I think it is more important to change incentives. Paying executives and major traders in a portfolio of stock, preferred stock, and bonds representing the firm’s entire capital structure, and then requiring them to hold those assets over the medium- to long-term, is the simplest and likely most effective solution. It would make them much more sensitive to risk and give them an incentive to bring failing firms in for a soft landing. Strategies that increase risk more than it increases return will reduce the value of their bond holdings more than it increase the value of their stocks. More than the firm having “skin in the game” it is important that executives do.

Posted by DCreader | Report as abusive

You’ve misread him slightly I think – he goes as far as you want him to, and a bit further. Merv is bothered about *three* things:

a) combining retail banking and “risky investment banking” – like BarCap/Barclays, say, or RBS.

b) the rise of retail banks that had “risky funding strategies” (Northern Rock, or – actually a far, far bigger problem – HBOS). You seem to think Merv’s missed this one, but he hasn’t.

c) the implicit government guarantee, which first creates a huge moral hazard, then leaves a whole mass of detailed implementation decisions to be made when the balloon goes up, and finally leaves the taxpayer on the hook for the new capital needed. Merv has just lived through all that. If I were him I would now want the guarantee scoped and the implementation plan for next time worked out in advance, with a legal framework that mitigates the moral hazard.

A UK version of Glass-Steagall would only address the first of Merv’s problems. You would need a UK FDIC to address problem (c). In fact FDIC, the institution, and Glass-Steagall, the law, used to complement each other nicely in the States. Joined-up thinking back in the 30s. Sadly the less joined-up thinkers of more recent times left FDIC flapping in the breeze somewhat when they repealed Glass-Steagall – or earlier, when Citgroup was allowed to turn itself into a monster. Perhaps repealing Glass-Steagall was like opening the stable door after the horse had bolted right though it.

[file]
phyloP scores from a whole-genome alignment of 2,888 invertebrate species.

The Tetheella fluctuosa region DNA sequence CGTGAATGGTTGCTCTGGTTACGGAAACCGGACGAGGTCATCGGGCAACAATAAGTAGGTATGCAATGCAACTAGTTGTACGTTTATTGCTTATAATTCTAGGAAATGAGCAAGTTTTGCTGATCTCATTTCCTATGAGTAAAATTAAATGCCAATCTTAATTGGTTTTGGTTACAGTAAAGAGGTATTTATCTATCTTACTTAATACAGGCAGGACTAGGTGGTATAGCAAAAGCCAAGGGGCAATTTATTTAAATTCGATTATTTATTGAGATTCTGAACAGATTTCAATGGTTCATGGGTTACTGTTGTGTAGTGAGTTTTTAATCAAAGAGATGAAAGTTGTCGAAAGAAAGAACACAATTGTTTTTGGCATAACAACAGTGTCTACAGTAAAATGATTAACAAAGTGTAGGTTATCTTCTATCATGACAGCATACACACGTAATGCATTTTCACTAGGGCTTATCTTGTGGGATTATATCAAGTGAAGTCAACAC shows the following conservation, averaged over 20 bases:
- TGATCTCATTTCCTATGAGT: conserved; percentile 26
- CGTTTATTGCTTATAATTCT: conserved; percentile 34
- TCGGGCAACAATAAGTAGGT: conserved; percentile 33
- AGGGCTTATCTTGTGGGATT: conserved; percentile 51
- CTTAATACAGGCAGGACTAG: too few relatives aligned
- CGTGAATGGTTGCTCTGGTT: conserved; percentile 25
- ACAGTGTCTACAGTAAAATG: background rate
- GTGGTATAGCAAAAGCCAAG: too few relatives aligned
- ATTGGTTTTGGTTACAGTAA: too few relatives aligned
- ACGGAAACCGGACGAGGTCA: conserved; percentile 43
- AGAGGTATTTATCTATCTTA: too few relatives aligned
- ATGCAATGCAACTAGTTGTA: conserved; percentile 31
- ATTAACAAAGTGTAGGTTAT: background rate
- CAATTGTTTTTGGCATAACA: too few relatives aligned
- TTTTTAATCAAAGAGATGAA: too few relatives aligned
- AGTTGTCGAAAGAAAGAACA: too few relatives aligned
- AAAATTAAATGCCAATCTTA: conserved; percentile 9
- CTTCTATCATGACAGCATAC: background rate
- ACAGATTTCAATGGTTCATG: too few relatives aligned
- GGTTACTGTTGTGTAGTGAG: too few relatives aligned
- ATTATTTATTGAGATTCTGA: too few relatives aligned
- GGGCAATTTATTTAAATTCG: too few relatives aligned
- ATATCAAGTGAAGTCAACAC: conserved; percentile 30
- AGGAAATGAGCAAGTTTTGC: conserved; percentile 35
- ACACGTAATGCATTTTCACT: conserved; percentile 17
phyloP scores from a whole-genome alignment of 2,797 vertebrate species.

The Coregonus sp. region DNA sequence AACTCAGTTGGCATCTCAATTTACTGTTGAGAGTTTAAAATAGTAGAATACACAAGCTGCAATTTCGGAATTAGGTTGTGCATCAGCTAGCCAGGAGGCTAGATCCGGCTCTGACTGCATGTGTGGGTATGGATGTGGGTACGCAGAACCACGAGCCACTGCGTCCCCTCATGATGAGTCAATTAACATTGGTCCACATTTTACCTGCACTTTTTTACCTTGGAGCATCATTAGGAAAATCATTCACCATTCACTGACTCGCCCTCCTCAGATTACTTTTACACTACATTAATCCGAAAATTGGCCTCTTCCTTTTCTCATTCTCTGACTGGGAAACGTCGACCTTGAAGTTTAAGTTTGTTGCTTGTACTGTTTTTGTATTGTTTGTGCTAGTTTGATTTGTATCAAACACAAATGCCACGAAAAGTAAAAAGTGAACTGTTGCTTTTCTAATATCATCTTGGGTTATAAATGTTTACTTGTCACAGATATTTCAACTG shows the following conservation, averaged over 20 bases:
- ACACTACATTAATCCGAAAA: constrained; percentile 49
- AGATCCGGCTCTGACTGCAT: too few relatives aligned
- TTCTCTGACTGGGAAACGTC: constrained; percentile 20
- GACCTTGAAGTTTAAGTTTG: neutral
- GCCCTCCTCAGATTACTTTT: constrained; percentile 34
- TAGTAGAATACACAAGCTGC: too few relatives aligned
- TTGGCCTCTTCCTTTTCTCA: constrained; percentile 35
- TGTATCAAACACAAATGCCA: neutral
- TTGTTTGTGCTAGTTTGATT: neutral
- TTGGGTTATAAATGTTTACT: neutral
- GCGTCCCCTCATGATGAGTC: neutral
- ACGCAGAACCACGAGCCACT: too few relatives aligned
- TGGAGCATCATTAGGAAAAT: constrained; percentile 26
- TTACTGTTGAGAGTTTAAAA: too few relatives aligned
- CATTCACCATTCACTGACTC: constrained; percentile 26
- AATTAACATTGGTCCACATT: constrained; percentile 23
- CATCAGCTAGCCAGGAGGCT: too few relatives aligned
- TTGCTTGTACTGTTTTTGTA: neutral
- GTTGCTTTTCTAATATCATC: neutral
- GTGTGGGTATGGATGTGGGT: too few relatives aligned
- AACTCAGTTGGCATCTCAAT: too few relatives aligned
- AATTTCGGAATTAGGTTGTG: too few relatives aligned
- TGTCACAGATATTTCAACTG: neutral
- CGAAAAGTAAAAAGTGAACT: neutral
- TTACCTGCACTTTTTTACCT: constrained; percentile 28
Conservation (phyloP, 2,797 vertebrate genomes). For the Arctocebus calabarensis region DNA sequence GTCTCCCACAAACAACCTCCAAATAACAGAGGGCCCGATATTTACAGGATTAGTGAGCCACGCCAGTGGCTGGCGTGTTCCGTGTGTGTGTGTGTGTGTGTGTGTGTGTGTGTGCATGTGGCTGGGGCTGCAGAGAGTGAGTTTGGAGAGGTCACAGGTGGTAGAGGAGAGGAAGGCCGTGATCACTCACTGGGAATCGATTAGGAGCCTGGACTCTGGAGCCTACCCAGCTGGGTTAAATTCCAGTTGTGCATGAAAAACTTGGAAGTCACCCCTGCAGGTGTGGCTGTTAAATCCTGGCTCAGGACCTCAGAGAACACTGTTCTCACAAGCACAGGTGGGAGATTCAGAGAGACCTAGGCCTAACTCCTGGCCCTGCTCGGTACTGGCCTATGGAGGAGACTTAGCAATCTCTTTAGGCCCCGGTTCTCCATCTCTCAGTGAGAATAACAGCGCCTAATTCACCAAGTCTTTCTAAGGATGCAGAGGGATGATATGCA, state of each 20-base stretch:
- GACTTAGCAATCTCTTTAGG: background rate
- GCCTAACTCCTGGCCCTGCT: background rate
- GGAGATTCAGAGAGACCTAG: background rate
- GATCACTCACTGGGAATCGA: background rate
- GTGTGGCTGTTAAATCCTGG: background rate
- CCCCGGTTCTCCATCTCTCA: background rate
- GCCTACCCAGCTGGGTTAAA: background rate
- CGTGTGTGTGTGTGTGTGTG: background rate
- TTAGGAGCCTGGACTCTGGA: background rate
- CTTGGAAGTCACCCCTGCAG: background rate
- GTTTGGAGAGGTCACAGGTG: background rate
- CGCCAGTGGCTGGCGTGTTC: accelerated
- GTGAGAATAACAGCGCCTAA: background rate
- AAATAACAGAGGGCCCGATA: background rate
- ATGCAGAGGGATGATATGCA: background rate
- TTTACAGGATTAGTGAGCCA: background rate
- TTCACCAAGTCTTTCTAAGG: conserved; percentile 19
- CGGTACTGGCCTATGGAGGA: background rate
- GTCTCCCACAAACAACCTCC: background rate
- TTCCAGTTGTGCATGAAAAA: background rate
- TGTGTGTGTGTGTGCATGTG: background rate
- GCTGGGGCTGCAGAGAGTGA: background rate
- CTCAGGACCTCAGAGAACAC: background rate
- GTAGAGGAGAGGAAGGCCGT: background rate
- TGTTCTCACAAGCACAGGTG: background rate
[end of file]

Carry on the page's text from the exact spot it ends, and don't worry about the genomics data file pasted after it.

To address problem (b) you need something different. The question is: what is the best way to manage the risk that banks wake up one day to find that the funds they raise from securitization markets suddenly aren’t there any more? Sounds like a job for a lender of last resort to me. Merv knows where to find one of those, I suspect.

Posted by Richard Smith | Report as abusive

@jck

Bondholders, perhaps? And in any case smaller failures mean smaller costs – I’d wager the damage relative to the size of a bank failure is not linear.

Posted by ab | Report as abusive

I would limit the amount of risk-based capital that they could employ, and make sure that the actual tangible capital was twice that. Use a scheme like the insurers use. It works well for us — few defaults since it was instituted.

Oh, and the insurance regulators don’t allow for soft types of capital…

PS — Okay, AIG was an exception, but they hid what they were doing with securities lending… a hole in the formula, I think. Had most of the life insurance subs been independent, most would have failed. Also the mortgage insurance subs, but for different reasons…

Post Your Comment

We welcome comments that advance the story through relevant opinion, anecdotes, links and data. If you see a comment that you believe is irrelevant or inappropriate, you can flag it to our editors by using the report abuse links. Views expressed in the comments do not represent those of Reuters. For more information on our comment policy, see http://blogs.reuters.com/fulldisclosure/2010/09/27/toward-a-more-thoughtful-conversation-on-stories/